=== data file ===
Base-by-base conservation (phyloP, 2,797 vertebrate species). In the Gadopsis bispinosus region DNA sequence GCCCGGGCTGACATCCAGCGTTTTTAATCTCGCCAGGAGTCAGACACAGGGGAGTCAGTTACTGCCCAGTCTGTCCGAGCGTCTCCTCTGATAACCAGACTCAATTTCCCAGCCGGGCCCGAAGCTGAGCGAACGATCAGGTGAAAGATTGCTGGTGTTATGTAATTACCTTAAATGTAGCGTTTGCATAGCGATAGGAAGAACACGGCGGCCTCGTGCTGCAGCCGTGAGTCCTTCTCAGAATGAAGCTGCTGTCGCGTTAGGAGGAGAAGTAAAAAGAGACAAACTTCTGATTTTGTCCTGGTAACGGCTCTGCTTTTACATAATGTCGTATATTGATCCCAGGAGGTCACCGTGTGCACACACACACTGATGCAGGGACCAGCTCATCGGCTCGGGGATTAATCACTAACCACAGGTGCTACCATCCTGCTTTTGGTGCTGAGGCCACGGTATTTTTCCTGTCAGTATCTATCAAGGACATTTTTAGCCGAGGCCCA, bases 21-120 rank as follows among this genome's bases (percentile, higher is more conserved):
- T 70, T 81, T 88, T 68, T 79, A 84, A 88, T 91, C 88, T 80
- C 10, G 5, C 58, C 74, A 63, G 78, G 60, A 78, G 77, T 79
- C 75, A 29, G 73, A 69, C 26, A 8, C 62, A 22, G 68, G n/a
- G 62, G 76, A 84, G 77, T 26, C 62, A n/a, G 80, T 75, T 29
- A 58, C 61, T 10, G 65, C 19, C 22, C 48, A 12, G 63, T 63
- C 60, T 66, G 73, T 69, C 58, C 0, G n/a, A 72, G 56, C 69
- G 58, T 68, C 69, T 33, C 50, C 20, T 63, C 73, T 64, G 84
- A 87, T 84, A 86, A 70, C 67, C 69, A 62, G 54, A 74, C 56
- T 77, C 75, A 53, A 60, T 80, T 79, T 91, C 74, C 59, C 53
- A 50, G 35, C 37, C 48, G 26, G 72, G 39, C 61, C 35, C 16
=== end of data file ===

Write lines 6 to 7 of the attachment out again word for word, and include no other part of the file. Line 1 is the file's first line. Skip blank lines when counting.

- A 58, C 61, T 10, G 65, C 19, C 22, C 48, A 12, G 63, T 63
- C 60, T 66, G 73, T 69, C 58, C 0, G n/a, A 72, G 56, C 69